The removal of introns from messenger RNA precursors by splicing is a mandatory step in the expression of most genes of higher eukaryotes. Previous work has defined a rare class of introns (U12-dependent introns) found in the genomes of most metazoan phyla. Members of this intron class are present in about 1 % of human genes including many with essential and/or disease-associated functions. Both the U12-dependent introns and the more abundant U2-dependent introns are spliced via a similar mechanism in large and complex ribonucleoprotein structures called spliceosomes. The two spliceosomes differ in their snRNA composition yet share significant similarities in the RNA-RNA interactions at the spliceosome core. These highly conserved sequences and interactions likely constitute the functional elements of the spliceosome. In addition, many but not all of the proteins involved in splicing appear to be shared between the two systems. A detailed understanding of the splicing signals and mechanism of this second splicing system is needed to understand the role of these introns in human gene expression and the biochemistry of splicing. This application proposes to examine the mechanism of splicing of this minor class of introns. First, RNA interference techniques will be used to screen for protein factors required for minor class splicing in Drosophila and mammalian cells. Second, experiments are proposed to investigate the specificity of spliceosome formation. RNA elements have been identified that control which spliceosomal RNAs interact with U12-dependent introns. The function of these elements and the factors they interact with will be investigated. Third, the critical functional features of minor class snRNAs will be identified including the exploration of relationships between these snRNAs and elements of self-splicing group II introns. Public health relevance: The regulated expression of genes is central to human growth, development, normal and pathological functioning and the response of the body to changes in the internal and external environment. An important point of gene regulation is the removal of introns from the primary transcripts of genes by RNA splicing. This proposal is designed to understand how the sites of splicing are correctly chosen and how the correct RNA fragments are linked together in the final mRNA products of human genes.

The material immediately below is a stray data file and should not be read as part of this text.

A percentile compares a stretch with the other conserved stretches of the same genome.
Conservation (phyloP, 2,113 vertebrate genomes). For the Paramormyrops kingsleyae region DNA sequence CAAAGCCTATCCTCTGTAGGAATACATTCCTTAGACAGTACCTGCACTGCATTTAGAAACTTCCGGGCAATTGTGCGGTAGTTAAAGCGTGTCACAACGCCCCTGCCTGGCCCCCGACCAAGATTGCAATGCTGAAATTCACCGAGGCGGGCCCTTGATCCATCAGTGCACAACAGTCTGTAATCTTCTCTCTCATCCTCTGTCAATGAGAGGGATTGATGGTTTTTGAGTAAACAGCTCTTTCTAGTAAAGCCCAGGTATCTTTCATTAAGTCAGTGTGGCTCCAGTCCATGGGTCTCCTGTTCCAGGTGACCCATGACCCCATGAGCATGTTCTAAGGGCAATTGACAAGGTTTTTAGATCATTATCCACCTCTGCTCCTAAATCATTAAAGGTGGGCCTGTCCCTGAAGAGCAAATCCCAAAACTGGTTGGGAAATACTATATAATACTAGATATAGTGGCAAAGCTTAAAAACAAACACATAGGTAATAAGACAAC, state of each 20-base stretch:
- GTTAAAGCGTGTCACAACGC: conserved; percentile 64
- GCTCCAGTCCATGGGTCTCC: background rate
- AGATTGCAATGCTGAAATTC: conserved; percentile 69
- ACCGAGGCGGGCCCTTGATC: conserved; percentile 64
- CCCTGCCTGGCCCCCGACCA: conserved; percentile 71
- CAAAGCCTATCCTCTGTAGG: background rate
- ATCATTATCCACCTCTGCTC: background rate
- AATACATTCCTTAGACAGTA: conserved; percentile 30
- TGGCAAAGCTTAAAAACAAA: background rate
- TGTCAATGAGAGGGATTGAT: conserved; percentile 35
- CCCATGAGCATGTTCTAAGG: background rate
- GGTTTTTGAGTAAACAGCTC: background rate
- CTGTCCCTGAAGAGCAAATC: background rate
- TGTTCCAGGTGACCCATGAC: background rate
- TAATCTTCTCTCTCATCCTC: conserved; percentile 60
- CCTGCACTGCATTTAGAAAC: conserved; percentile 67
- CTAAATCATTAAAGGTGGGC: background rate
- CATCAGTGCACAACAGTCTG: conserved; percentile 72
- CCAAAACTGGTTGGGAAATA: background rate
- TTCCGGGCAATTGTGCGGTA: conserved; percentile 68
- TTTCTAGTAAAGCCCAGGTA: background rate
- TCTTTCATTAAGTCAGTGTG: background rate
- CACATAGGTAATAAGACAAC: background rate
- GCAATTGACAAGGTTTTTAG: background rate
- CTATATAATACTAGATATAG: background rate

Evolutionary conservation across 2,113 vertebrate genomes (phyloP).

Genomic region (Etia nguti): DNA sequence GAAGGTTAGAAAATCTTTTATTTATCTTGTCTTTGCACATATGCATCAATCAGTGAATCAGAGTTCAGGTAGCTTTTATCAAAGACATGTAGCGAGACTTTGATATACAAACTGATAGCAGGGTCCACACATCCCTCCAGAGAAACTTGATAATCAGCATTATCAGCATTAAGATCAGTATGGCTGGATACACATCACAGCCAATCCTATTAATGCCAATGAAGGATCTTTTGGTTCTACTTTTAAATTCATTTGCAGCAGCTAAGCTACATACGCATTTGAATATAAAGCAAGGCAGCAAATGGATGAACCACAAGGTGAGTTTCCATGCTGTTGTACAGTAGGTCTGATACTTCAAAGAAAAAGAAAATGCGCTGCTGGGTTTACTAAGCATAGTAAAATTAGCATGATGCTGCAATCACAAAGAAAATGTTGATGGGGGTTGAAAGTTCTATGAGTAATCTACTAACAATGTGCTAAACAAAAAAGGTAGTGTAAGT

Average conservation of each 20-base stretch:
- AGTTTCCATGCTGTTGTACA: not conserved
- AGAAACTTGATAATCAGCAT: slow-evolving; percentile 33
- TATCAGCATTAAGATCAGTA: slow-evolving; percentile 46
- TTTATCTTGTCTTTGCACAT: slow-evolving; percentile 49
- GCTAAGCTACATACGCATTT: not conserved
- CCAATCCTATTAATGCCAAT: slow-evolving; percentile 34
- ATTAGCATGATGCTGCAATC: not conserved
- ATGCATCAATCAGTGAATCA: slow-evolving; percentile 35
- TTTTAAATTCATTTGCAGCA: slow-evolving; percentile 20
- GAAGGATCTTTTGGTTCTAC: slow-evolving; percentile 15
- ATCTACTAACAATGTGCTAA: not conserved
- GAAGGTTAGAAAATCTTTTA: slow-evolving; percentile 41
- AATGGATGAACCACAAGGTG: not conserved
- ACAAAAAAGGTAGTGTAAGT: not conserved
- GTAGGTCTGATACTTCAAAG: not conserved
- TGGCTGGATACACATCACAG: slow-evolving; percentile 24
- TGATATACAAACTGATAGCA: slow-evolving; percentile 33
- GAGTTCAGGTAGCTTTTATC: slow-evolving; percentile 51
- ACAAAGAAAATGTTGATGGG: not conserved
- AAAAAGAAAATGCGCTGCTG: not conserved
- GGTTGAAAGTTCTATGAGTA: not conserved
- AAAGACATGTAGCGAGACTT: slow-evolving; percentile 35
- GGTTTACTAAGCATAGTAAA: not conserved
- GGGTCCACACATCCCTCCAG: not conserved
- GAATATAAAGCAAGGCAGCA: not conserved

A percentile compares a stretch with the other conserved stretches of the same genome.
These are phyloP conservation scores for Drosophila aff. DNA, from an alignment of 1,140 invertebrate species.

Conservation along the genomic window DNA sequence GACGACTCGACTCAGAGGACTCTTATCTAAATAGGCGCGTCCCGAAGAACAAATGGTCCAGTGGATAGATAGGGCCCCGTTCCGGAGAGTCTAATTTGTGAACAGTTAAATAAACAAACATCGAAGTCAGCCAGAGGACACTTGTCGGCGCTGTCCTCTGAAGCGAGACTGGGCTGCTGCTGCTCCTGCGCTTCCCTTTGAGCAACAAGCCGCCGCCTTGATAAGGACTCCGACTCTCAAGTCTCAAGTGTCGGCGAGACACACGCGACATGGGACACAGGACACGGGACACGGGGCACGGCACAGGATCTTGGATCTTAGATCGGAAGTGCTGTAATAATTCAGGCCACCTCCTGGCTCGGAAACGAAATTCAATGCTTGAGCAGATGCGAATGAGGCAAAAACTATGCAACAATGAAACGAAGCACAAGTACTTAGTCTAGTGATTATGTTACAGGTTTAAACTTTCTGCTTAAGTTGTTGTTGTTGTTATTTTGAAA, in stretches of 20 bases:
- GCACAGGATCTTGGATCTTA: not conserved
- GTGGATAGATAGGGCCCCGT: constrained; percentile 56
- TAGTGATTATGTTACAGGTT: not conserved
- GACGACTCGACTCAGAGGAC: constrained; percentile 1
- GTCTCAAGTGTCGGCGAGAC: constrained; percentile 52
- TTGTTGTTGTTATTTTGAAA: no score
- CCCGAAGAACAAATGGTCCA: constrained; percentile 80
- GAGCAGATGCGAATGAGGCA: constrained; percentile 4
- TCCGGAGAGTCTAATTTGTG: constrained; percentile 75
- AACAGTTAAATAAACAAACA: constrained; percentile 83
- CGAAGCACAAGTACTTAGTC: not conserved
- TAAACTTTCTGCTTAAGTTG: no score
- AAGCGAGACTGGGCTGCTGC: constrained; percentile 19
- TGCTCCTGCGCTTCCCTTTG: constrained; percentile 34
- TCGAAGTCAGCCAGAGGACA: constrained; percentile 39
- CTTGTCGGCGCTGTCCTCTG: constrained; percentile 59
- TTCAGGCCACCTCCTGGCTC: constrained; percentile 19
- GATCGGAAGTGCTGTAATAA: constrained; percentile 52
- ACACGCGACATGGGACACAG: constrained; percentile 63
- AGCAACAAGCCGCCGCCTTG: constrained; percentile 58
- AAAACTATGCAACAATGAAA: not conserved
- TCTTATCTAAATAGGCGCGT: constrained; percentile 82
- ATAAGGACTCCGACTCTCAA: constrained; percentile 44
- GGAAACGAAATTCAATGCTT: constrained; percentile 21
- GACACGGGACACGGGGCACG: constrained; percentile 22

National Institute of Health (NIH)
National Institute of General Medical Sciences (NIGMS)
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Molecular Genetics B Study Section (MGB)
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Bender, Michael T
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Cleveland Clinic Lerner
Other Basic Sciences
Schools of Medicine
United States
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